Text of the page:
Chilling cruelty in Tripoli

Chilling accounts seem to be emerging from Libya every day at the moment. Today Amnesty has uncovered new evidence that forces loyal to Colonel Gaddafi have killed several detainees who were being held in military camps in Tripoli earlier this week. The act of killing or torturing prisoners – is a war crime. Eyewitnesses have told Amnesty how loyalist troops used grenades and gunfire on scores of prisoners in one camp, while guards at the other shot dead five detainees they were holding in solitary confinement.  Some detainees who escaped from a military camp in Khilit al-Ferjan in south-western Tripoli described how, on the evening of 23 August, about 160 detainees began to flee the metal hangar they were being held in. Two guards had told them that the gates were unlocked.

As the detainees barged through the hangar gates, two other guards opened fire and threw five hand grenades at the group. It is unclear how many survived but to Amnesty International’s knowledge, at least 23 detainees managed to escape, including four who received medical treatment at a Tripoli hospital.

Meanwhile, yesterday as reported on BBC News Online, Amnesty delegates in Libya gathered powerful testimonies from survivors of abuse at the hands of both pro-Gaddafi soldiers and rebel forces, in and around the town of Az-Zawiya.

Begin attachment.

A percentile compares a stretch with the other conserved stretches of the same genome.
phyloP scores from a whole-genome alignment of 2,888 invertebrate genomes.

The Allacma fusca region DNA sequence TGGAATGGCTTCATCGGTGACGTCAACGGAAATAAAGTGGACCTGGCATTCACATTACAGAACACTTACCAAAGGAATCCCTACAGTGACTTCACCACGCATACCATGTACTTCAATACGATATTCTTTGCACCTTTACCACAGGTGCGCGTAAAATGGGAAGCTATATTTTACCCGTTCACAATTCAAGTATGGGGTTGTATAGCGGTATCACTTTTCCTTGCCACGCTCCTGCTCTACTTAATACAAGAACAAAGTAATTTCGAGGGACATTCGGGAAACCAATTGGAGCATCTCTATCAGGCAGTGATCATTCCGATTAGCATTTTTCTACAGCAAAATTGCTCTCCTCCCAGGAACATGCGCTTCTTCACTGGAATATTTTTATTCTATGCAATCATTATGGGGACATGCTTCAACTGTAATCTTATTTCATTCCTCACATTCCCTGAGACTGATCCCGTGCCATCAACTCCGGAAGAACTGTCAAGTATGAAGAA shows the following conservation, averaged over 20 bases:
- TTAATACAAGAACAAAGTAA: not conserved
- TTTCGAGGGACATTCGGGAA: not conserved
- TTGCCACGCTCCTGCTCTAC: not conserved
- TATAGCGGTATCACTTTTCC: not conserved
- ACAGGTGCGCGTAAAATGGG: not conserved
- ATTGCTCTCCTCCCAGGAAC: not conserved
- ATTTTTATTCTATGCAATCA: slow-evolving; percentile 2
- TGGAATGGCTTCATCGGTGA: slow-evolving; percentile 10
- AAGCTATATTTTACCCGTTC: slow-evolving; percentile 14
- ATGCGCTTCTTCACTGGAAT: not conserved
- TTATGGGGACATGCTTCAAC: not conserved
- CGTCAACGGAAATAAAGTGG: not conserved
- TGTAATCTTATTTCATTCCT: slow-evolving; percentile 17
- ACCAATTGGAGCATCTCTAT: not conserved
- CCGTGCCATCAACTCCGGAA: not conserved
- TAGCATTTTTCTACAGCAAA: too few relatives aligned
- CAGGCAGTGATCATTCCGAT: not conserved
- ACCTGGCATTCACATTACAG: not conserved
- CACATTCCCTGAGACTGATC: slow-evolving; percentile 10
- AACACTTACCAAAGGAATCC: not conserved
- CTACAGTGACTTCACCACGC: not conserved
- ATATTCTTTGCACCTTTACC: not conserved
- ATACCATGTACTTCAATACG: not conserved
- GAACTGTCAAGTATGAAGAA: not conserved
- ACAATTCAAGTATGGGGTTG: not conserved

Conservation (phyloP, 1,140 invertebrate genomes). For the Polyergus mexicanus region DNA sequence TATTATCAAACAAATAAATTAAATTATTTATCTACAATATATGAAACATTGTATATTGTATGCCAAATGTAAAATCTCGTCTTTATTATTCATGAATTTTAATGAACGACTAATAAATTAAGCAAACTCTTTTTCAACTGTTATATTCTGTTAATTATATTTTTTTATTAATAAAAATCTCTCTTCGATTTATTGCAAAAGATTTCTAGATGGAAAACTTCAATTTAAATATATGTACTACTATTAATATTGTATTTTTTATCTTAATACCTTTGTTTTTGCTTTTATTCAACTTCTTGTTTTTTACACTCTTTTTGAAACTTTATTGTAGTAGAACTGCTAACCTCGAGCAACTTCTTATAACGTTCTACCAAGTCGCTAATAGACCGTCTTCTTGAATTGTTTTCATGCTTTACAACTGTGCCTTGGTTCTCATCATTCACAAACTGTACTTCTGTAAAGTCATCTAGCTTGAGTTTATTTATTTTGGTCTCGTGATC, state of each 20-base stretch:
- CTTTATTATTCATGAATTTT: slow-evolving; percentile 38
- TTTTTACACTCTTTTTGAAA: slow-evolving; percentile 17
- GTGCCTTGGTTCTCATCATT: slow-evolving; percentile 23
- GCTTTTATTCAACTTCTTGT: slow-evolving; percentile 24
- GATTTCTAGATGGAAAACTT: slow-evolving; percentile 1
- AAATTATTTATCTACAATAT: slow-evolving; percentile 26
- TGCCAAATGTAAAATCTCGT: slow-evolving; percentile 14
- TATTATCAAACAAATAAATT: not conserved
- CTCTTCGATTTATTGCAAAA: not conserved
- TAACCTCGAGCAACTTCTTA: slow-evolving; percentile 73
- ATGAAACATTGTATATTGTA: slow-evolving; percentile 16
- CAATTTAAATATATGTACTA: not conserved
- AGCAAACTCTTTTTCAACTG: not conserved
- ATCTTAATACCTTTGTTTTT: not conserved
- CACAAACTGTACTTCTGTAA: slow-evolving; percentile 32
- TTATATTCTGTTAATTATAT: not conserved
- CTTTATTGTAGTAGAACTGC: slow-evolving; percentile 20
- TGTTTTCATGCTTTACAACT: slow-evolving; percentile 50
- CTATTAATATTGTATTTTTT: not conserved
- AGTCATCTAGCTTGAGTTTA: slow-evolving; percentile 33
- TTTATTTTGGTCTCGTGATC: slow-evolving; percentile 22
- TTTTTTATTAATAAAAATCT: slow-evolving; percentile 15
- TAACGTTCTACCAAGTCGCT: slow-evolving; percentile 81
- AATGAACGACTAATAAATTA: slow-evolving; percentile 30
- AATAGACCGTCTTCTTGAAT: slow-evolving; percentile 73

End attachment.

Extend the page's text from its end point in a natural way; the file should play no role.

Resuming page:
In an overcrowded cell, where some 125 people were held with barely enough room to sleep or move, a boy told Amnesty how he had responded to calls by al-Gaddafi’s government for volunteers to fight the opposition. He said, “when NATO bombed the camp around 14 August, those who survived fled. I threw my weapon on the ground, and asked for refuge in a home nearby. I told the owners what happened, and I think they called the revolutionaries [thuuwar], because they came shortly after.

"They shouted for me to surrender. I put my hands up in the air. They made me kneel on the ground and put my hands behind by head. Then one told me to get up. When I did, he shot me in the knee at close range. I fell on the ground, and they continued beating me with the back of their rifles all over my body and face.

"I had to get three stitches behind my left ear as a result. In detention, sometimes they still beat us and insult us, calling us killers.”

As more and more chilling accounts of grievous human rights abuses emerge from Libya it is painfully evident that the situation is at crisis point and that quickly justice and order has to be restored and perpetrators have to be held to account. 

To find out more on Amnesty’s work in the country, visit www.amnesty.org.uk/libya

 

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